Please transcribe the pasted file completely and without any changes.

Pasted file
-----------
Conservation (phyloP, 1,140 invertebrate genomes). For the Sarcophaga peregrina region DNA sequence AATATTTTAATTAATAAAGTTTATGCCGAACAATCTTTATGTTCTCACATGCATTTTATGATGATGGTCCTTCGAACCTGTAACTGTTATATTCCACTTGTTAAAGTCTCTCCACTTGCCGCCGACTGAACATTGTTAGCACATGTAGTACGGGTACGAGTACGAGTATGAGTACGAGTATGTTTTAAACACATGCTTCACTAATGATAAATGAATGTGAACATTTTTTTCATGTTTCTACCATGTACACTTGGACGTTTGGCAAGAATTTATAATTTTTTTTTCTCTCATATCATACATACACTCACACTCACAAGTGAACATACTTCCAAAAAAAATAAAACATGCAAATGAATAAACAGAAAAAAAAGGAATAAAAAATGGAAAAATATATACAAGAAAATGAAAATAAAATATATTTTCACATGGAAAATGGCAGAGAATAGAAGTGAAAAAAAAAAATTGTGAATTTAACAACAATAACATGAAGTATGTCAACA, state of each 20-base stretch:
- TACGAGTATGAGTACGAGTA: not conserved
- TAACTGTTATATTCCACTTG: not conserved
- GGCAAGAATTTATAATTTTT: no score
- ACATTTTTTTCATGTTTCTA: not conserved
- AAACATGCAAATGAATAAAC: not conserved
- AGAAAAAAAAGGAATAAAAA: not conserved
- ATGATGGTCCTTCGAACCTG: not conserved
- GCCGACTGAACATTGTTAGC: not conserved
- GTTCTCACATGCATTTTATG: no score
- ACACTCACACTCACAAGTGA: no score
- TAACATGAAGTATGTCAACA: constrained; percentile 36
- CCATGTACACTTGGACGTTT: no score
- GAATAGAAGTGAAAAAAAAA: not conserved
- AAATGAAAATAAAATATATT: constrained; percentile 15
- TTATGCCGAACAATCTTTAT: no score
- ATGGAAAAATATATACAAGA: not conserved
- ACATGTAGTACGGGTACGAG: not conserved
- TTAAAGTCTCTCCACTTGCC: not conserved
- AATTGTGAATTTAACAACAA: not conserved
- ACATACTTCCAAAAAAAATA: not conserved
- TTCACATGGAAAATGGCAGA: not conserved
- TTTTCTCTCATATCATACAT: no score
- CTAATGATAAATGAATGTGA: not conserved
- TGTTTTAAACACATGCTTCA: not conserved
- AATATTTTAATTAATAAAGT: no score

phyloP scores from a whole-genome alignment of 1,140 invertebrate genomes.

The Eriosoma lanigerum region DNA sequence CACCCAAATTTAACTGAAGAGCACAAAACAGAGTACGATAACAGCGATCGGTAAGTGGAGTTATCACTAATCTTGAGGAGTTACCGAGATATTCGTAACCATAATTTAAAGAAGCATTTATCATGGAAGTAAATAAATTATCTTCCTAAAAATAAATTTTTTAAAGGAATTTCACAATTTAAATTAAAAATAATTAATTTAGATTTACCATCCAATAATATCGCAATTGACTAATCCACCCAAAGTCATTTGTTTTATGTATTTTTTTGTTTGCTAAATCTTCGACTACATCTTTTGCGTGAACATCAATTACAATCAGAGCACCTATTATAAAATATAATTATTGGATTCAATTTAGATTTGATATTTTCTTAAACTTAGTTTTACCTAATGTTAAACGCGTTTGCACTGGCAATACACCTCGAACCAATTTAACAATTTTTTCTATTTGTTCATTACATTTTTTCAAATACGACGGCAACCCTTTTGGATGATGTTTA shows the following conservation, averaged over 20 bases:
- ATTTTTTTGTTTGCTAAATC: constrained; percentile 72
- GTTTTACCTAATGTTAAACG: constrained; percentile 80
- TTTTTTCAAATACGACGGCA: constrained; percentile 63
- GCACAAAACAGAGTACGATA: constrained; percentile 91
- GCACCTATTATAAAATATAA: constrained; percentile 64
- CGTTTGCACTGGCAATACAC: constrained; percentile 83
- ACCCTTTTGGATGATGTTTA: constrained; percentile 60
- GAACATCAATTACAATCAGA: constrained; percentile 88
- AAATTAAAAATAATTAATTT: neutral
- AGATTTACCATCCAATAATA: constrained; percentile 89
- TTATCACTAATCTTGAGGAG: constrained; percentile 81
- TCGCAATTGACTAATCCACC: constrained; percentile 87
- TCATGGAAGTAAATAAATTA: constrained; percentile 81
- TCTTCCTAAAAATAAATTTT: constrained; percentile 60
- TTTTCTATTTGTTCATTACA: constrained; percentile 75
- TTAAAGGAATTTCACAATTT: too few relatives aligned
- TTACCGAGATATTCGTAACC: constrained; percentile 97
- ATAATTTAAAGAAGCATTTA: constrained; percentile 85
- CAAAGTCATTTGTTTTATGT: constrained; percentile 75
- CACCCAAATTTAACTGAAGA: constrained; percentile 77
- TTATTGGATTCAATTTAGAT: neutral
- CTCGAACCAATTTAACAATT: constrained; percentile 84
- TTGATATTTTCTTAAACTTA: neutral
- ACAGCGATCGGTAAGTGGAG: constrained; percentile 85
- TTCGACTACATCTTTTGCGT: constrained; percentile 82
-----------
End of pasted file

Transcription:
Conservation (phyloP, 1,140 invertebrate genomes). For the Sarcophaga peregrina region DNA sequence AATATTTTAATTAATAAAGTTTATGCCGAACAATCTTTATGTTCTCACATGCATTTTATGATGATGGTCCTTCGAACCTGTAACTGTTATATTCCACTTGTTAAAGTCTCTCCACTTGCCGCCGACTGAACATTGTTAGCACATGTAGTACGGGTACGAGTACGAGTATGAGTACGAGTATGTTTTAAACACATGCTTCACTAATGATAAATGAATGTGAACATTTTTTTCATGTTTCTACCATGTACACTTGGACGTTTGGCAAGAATTTATAATTTTTTTTTCTCTCATATCATACATACACTCACACTCACAAGTGAACATACTTCCAAAAAAAATAAAACATGCAAATGAATAAACAGAAAAAAAAGGAATAAAAAATGGAAAAATATATACAAGAAAATGAAAATAAAATATATTTTCACATGGAAAATGGCAGAGAATAGAAGTGAAAAAAAAAAATTGTGAATTTAACAACAATAACATGAAGTATGTCAACA, state of each 20-base stretch:
- TACGAGTATGAGTACGAGTA: not conserved
- TAACTGTTATATTCCACTTG: not conserved
- GGCAAGAATTTATAATTTTT: no score
- ACATTTTTTTCATGTTTCTA: not conserved
- AAACATGCAAATGAATAAAC: not conserved
- AGAAAAAAAAGGAATAAAAA: not conserved
- ATGATGGTCCTTCGAACCTG: not conserved
- GCCGACTGAACATTGTTAGC: not conserved
- GTTCTCACATGCATTTTATG: no score
- ACACTCACACTCACAAGTGA: no score
- TAACATGAAGTATGTCAACA: constrained; percentile 36
- CCATGTACACTTGGACGTTT: no score
- GAATAGAAGTGAAAAAAAAA: not conserved
- AAATGAAAATAAAATATATT: constrained; percentile 15
- TTATGCCGAACAATCTTTAT: no score
- ATGGAAAAATATATACAAGA: not conserved
- ACATGTAGTACGGGTACGAG: not conserved
- TTAAAGTCTCTCCACTTGCC: not conserved
- AATTGTGAATTTAACAACAA: not conserved
- ACATACTTCCAAAAAAAATA: not conserved
- TTCACATGGAAAATGGCAGA: not conserved
- TTTTCTCTCATATCATACAT: no score
- CTAATGATAAATGAATGTGA: not conserved
- TGTTTTAAACACATGCTTCA: not conserved
- AATATTTTAATTAATAAAGT: no score

phyloP scores from a whole-genome alignment of 1,140 invertebrate genomes.

The Eriosoma lanigerum region DNA sequence CACCCAAATTTAACTGAAGAGCACAAAACAGAGTACGATAACAGCGATCGGTAAGTGGAGTTATCACTAATCTTGAGGAGTTACCGAGATATTCGTAACCATAATTTAAAGAAGCATTTATCATGGAAGTAAATAAATTATCTTCCTAAAAATAAATTTTTTAAAGGAATTTCACAATTTAAATTAAAAATAATTAATTTAGATTTACCATCCAATAATATCGCAATTGACTAATCCACCCAAAGTCATTTGTTTTATGTATTTTTTTGTTTGCTAAATCTTCGACTACATCTTTTGCGTGAACATCAATTACAATCAGAGCACCTATTATAAAATATAATTATTGGATTCAATTTAGATTTGATATTTTCTTAAACTTAGTTTTACCTAATGTTAAACGCGTTTGCACTGGCAATACACCTCGAACCAATTTAACAATTTTTTCTATTTGTTCATTACATTTTTTCAAATACGACGGCAACCCTTTTGGATGATGTTTA shows the following conservation, averaged over 20 bases:
- ATTTTTTTGTTTGCTAAATC: constrained; percentile 72
- GTTTTACCTAATGTTAAACG: constrained; percentile 80
- TTTTTTCAAATACGACGGCA: constrained; percentile 63
- GCACAAAACAGAGTACGATA: constrained; percentile 91
- GCACCTATTATAAAATATAA: constrained; percentile 64
- CGTTTGCACTGGCAATACAC: constrained; percentile 83
- ACCCTTTTGGATGATGTTTA: constrained; percentile 60
- GAACATCAATTACAATCAGA: constrained; percentile 88
- AAATTAAAAATAATTAATTT: neutral
- AGATTTACCATCCAATAATA: constrained; percentile 89
- TTATCACTAATCTTGAGGAG: constrained; percentile 81
- TCGCAATTGACTAATCCACC: constrained; percentile 87
- TCATGGAAGTAAATAAATTA: constrained; percentile 81
- TCTTCCTAAAAATAAATTTT: constrained; percentile 60
- TTTTCTATTTGTTCATTACA: constrained; percentile 75
- TTAAAGGAATTTCACAATTT: too few relatives aligned
- TTACCGAGATATTCGTAACC: constrained; percentile 97
- ATAATTTAAAGAAGCATTTA: constrained; percentile 85
- CAAAGTCATTTGTTTTATGT: constrained; percentile 75
- CACCCAAATTTAACTGAAGA: constrained; percentile 77
- TTATTGGATTCAATTTAGAT: neutral
- CTCGAACCAATTTAACAATT: constrained; percentile 84
- TTGATATTTTCTTAAACTTA: neutral
- ACAGCGATCGGTAAGTGGAG: constrained; percentile 85
- TTCGACTACATCTTTTGCGT: constrained; percentile 82